The Ministry of the Interior has finished draft regulation to give a smart robot the right to make decisions concerning people – identify them.
The regulation allows the use of robots that can make sure whether people are who they claim they are. The robots will scan the faces of people applying for Mobile-ID and compare images to photographs in the Police and Border Guard Board’s (PPA) database.
«Robots will be looking at distance between the eyes, distance between the eyes and nose and many other things when identifying faces,» said head of developer MindTitan Kristjan Jansons. He said that the beauty of using an AI lies in that it can learn how best to identify people’s faces.
While the draft regulation has been approved by the economy ministry, its entry into force has not been decided yet. «It is an innovative solution that, as far as we know, has not been used anywhere before, which is why it is sensible to give it a test run as a pilot project first,» said Mariann Kirsipuu, adviser at the ministry’s citizenship and migration policy department.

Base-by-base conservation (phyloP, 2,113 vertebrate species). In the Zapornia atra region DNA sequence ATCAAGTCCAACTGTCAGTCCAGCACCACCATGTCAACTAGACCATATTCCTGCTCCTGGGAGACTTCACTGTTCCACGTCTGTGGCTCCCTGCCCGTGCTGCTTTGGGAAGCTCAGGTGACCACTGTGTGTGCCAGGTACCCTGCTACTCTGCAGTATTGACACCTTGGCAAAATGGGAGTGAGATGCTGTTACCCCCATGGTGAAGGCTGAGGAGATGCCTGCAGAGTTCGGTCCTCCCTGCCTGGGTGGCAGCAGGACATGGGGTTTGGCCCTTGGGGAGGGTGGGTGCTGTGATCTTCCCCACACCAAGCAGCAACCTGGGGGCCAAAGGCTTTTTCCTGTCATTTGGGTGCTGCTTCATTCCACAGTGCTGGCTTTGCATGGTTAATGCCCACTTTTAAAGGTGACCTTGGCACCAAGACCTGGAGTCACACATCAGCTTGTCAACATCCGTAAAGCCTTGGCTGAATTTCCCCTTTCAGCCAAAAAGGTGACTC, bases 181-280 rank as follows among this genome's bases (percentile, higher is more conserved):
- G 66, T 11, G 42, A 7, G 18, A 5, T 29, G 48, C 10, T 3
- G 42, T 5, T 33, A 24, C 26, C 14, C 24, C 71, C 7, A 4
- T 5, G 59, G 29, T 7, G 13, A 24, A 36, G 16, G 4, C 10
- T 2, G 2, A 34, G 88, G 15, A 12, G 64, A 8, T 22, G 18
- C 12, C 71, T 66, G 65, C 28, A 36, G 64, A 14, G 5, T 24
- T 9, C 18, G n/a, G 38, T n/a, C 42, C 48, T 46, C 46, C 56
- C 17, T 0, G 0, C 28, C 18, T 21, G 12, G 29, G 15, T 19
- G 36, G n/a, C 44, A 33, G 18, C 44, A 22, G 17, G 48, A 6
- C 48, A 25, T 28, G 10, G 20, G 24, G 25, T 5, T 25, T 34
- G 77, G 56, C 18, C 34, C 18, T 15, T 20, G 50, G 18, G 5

The first such robot was installed by ISP Elisa in its shop at the Kristiine Keskus mall this week and is already identifying people who wish to get a Mobile-ID. «The client will have to look into a webcam for a moment the image taken by which is used by the AI to determine whether the person in front of the camera is indeed the person associated with the personal identification code,» said member of the board of Elisa Andrus Hiiepuu.
The robot benefits both citizens and the state. Today, a person first has to turn to their service provider to get a Mobile-ID SIM card. Next, they have to identify themselves using their ID-card or residence permit card by visiting the PPA's site and digitally signing a Mobile-ID application. Only then can Mobile-ID certificates be activated.
A robot would help people apply for and activate Mobile-ID by visiting their ISP once – the robot identifies the person for the PPA. It would only be necessary to visit the PPA if automatic identification fails.
The primary benefit for the state is the possibility to enable use of Mobile-ID independently from the ID-card.
«One of the more important lessons of the ID-card crisis of 2017 is that in order to ensure the functioning of the e-state, an alternative that would not depend on the electronic part of the ID-card needs to be found,» Mariann Kirsipuu said.